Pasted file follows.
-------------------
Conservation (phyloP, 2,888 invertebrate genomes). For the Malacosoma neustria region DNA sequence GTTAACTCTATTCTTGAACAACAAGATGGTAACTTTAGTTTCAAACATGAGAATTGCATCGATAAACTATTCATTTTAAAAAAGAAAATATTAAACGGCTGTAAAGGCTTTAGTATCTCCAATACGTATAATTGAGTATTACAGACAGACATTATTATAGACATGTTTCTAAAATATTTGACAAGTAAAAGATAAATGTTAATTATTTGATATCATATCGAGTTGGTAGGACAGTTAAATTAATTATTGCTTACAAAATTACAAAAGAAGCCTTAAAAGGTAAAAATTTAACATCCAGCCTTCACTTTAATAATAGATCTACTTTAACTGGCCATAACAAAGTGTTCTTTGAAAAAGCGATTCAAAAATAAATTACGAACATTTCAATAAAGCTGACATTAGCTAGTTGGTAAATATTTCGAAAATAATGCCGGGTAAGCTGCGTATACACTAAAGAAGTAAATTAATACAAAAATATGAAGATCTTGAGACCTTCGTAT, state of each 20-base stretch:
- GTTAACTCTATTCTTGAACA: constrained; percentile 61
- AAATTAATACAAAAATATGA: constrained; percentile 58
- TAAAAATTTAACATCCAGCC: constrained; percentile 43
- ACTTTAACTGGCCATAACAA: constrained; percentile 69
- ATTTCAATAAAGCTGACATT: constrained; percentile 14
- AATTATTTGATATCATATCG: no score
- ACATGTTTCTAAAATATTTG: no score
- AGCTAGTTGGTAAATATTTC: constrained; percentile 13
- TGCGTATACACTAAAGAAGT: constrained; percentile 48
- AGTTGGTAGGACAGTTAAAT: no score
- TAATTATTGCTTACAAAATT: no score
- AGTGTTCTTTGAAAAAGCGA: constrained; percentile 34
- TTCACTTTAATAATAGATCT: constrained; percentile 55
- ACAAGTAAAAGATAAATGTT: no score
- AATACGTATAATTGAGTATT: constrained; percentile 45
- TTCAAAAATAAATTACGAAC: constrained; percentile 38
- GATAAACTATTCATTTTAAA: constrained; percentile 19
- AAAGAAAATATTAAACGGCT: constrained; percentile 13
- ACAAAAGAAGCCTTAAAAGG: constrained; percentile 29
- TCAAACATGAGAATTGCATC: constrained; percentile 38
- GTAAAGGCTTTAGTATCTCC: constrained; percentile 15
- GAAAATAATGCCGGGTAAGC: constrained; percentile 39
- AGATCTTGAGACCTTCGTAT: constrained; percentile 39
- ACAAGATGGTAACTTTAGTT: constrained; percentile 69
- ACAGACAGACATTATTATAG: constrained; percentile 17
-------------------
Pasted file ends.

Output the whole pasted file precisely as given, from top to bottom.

Conservation (phyloP, 2,888 invertebrate genomes). For the Malacosoma neustria region DNA sequence GTTAACTCTATTCTTGAACAACAAGATGGTAACTTTAGTTTCAAACATGAGAATTGCATCGATAAACTATTCATTTTAAAAAAGAAAATATTAAACGGCTGTAAAGGCTTTAGTATCTCCAATACGTATAATTGAGTATTACAGACAGACATTATTATAGACATGTTTCTAAAATATTTGACAAGTAAAAGATAAATGTTAATTATTTGATATCATATCGAGTTGGTAGGACAGTTAAATTAATTATTGCTTACAAAATTACAAAAGAAGCCTTAAAAGGTAAAAATTTAACATCCAGCCTTCACTTTAATAATAGATCTACTTTAACTGGCCATAACAAAGTGTTCTTTGAAAAAGCGATTCAAAAATAAATTACGAACATTTCAATAAAGCTGACATTAGCTAGTTGGTAAATATTTCGAAAATAATGCCGGGTAAGCTGCGTATACACTAAAGAAGTAAATTAATACAAAAATATGAAGATCTTGAGACCTTCGTAT, state of each 20-base stretch:
- GTTAACTCTATTCTTGAACA: constrained; percentile 61
- AAATTAATACAAAAATATGA: constrained; percentile 58
- TAAAAATTTAACATCCAGCC: constrained; percentile 43
- ACTTTAACTGGCCATAACAA: constrained; percentile 69
- ATTTCAATAAAGCTGACATT: constrained; percentile 14
- AATTATTTGATATCATATCG: no score
- ACATGTTTCTAAAATATTTG: no score
- AGCTAGTTGGTAAATATTTC: constrained; percentile 13
- TGCGTATACACTAAAGAAGT: constrained; percentile 48
- AGTTGGTAGGACAGTTAAAT: no score
- TAATTATTGCTTACAAAATT: no score
- AGTGTTCTTTGAAAAAGCGA: constrained; percentile 34
- TTCACTTTAATAATAGATCT: constrained; percentile 55
- ACAAGTAAAAGATAAATGTT: no score
- AATACGTATAATTGAGTATT: constrained; percentile 45
- TTCAAAAATAAATTACGAAC: constrained; percentile 38
- GATAAACTATTCATTTTAAA: constrained; percentile 19
- AAAGAAAATATTAAACGGCT: constrained; percentile 13
- ACAAAAGAAGCCTTAAAAGG: constrained; percentile 29
- TCAAACATGAGAATTGCATC: constrained; percentile 38
- GTAAAGGCTTTAGTATCTCC: constrained; percentile 15
- GAAAATAATGCCGGGTAAGC: constrained; percentile 39
- AGATCTTGAGACCTTCGTAT: constrained; percentile 39
- ACAAGATGGTAACTTTAGTT: constrained; percentile 69
- ACAGACAGACATTATTATAG: constrained; percentile 17